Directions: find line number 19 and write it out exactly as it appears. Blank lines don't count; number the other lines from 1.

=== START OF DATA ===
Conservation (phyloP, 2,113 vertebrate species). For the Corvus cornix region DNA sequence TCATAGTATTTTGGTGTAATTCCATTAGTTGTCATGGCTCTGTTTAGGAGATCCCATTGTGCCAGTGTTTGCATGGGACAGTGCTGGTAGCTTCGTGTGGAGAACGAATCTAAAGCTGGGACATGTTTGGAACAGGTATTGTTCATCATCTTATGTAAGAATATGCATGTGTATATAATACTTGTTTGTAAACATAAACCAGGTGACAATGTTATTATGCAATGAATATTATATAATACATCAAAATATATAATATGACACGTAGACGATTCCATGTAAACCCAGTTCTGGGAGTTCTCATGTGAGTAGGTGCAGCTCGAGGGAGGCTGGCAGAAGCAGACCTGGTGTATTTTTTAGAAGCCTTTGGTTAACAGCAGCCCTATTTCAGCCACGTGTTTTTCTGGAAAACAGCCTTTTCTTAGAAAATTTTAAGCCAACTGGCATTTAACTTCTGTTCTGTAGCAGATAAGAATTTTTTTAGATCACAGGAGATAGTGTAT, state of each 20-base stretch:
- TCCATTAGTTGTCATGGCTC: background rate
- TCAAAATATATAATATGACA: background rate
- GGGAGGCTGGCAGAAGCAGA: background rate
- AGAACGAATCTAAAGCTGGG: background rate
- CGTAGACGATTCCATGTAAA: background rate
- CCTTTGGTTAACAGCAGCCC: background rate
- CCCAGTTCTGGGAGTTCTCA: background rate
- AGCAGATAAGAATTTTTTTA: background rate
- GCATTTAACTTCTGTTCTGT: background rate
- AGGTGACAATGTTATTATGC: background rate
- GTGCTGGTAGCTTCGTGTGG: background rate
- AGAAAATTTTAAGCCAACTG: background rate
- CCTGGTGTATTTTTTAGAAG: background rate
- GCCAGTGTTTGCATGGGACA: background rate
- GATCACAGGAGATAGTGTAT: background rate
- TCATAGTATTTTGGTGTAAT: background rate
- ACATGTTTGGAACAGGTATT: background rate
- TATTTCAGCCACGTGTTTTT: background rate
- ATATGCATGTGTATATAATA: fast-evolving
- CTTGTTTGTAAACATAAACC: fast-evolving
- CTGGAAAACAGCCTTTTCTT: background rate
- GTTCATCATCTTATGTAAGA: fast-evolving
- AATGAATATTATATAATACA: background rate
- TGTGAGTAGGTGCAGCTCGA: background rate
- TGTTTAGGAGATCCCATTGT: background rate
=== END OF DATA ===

- TATTTCAGCCACGTGTTTTT: background rate